U.S. Supreme Court
Scalia Confounded by Prevalence of F-Word, Clear on Lack of Protection for Gays, Women
Posted Jan 4, 2011 6:59 AM CST
By Debra Cassens Weiss
In a magazine interview, Justice Antonin Scalia dishes on deep dish pizza (it’s not real pizza), the F-word (is it really so prevalent?) and originalism (laws can change, but the Constitution's meaning doesn’t evolve).
Scalia’s comments on originalism are getting the most attention from bloggers. In the interview with California Lawyer, Scalia responded to an interviewer’s question about the equal protection clause. This is the exchange:
California Lawyer: In 1868, when the 39th Congress was debating and ultimately proposing the 14th Amendment, I don't think anybody would have thought that equal protection applied to sex discrimination, or certainly not to sexual orientation. So does that mean that we've gone off in error by applying the 14th Amendment to both?
Scalia: Yes, yes. Sorry, to tell you that. ... But, you know, if indeed the current society has come to different views, that's fine. You do not need the Constitution to reflect the wishes of the current society. Certainly the Constitution does not require discrimination on the basis of sex. The only issue is whether it prohibits it. It doesn't. Nobody ever thought that that's what it meant. Nobody ever voted for that. If the current society wants to outlaw discrimination by sex, hey we have things called legislatures, and they enact things called laws. You don't need a Constitution to keep things up-to-date. All you need is a legislature and a ballot box. You don't like the death penalty anymore, that's fine. You want a right to abortion? There's nothing in the Constitution about that. But that doesn't mean you cannot prohibit it. Persuade your fellow citizens it's a good idea and pass a law. That's what democracy is all about. It's not about nine superannuated judges who have been there too long, imposing these demands on society.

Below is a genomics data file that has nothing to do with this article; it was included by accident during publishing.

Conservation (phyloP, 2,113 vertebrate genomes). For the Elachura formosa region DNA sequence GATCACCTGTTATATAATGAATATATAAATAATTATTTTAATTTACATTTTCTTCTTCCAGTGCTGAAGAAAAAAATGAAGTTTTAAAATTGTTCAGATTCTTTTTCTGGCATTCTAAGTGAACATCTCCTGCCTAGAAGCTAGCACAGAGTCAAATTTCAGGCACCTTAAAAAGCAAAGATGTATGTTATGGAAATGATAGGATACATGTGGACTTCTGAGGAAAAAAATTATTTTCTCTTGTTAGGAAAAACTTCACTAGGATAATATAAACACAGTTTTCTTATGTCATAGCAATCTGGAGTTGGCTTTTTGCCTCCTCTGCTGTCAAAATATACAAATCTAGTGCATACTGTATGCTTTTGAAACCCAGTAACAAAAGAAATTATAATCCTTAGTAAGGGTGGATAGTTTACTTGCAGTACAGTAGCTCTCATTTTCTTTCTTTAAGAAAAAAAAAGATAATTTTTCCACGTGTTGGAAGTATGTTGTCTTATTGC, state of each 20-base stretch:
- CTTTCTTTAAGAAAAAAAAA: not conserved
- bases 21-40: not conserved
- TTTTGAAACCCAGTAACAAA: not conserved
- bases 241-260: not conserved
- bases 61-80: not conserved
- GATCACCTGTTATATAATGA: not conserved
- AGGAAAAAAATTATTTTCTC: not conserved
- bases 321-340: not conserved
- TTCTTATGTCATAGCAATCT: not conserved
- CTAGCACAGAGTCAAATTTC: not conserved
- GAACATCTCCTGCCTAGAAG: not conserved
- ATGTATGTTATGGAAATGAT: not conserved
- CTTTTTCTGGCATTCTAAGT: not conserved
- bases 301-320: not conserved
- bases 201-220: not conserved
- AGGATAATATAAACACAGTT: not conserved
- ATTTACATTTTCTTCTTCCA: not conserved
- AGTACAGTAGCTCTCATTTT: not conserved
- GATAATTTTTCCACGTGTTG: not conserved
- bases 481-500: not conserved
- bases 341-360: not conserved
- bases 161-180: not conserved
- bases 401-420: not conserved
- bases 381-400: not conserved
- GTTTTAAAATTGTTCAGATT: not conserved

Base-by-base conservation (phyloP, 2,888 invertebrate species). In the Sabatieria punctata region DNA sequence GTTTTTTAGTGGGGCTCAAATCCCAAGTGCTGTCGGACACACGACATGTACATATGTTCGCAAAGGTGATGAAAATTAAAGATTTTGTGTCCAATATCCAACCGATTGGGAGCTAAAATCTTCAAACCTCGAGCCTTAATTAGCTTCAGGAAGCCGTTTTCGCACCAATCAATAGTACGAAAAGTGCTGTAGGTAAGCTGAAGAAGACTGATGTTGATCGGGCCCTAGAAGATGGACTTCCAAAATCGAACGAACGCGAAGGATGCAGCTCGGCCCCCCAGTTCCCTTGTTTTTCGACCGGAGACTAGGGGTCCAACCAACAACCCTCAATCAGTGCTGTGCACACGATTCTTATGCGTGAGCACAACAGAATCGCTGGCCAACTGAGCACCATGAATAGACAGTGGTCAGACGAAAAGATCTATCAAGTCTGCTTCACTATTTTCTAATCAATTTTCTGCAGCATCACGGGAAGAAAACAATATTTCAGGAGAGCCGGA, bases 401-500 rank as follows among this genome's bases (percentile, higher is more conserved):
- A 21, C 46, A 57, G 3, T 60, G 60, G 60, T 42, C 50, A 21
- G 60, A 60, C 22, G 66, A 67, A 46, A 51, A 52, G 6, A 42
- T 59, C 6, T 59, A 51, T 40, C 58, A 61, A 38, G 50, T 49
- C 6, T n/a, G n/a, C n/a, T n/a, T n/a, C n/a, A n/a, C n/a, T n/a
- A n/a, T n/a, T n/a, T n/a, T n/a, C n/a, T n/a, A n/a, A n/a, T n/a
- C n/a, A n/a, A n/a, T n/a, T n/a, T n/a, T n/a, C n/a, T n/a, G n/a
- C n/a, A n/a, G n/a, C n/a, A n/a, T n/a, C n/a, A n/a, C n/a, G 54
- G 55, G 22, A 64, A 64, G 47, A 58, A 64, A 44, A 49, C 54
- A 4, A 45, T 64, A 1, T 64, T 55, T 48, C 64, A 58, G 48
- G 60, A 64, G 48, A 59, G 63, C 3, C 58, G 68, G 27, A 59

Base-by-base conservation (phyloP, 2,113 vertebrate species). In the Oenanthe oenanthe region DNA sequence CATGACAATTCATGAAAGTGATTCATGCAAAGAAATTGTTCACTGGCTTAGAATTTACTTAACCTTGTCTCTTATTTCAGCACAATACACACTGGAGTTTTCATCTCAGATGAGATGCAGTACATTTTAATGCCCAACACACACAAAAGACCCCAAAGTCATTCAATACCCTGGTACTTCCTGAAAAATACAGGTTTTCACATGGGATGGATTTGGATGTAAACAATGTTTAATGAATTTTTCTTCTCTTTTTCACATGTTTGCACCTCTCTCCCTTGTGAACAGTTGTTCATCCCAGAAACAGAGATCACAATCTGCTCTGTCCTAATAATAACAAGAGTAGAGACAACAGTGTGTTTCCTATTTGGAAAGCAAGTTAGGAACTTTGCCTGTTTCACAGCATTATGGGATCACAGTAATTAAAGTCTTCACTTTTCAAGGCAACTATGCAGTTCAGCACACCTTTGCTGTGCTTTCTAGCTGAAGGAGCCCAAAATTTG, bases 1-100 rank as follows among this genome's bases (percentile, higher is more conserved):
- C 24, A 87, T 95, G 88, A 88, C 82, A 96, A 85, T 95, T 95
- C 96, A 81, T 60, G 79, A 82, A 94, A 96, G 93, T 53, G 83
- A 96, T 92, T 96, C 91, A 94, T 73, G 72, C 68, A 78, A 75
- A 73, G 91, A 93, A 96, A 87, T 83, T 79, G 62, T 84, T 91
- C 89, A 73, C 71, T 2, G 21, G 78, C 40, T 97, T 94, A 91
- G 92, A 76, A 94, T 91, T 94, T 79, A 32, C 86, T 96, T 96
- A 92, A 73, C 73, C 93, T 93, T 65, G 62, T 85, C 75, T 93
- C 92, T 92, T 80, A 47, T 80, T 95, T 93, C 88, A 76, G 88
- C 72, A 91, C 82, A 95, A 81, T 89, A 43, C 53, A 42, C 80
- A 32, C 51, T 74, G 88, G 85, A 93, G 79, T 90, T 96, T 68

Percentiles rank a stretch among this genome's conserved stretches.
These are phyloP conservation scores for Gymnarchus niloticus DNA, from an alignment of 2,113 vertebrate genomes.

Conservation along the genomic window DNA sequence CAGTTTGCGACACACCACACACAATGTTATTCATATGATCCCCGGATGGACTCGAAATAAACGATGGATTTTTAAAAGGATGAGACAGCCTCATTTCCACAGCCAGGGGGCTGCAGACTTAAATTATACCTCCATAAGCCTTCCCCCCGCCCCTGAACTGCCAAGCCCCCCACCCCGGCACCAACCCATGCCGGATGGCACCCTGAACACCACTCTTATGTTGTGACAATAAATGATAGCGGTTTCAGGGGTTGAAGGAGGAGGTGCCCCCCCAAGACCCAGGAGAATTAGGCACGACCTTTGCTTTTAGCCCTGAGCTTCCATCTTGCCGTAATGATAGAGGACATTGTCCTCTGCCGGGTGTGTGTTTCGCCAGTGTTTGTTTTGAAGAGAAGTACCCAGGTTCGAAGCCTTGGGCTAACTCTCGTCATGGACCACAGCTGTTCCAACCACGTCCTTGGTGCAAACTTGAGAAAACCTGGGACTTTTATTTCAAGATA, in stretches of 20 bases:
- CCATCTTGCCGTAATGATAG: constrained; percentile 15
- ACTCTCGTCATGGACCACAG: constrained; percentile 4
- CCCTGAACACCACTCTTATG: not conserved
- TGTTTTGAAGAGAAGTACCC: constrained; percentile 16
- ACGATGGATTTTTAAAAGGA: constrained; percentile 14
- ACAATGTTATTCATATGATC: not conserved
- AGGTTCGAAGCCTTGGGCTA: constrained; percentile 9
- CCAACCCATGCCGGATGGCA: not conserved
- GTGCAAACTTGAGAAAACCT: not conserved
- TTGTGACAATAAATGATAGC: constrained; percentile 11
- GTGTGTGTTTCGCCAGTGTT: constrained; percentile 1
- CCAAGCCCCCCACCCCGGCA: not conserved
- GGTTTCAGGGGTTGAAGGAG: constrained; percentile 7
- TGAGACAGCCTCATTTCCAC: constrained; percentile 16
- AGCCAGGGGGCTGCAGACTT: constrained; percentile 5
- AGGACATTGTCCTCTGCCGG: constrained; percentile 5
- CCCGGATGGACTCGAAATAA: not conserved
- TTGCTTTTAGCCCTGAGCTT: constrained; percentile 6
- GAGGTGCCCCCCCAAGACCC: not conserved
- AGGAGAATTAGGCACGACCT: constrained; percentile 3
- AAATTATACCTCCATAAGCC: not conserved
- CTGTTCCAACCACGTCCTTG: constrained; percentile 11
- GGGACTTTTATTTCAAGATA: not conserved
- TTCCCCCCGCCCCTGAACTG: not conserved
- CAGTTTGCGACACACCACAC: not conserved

California Lawyer also asked Scalia to elaborate on his assertion in a dissenting opinion that, “We live in a vulgar age.” What accounts for civic vulgarity? the interviewer wanted to know.
“Gee, I don't know,” Scalia replied. “I occasionally watch movies or television shows in which the f-word is used constantly, not by the criminal class but by supposedly elegant, well-educated, well-to-do people. The society I move in doesn't behave that way. Who imagines this? Maybe here in California. I don't know, you guys really talk this way?”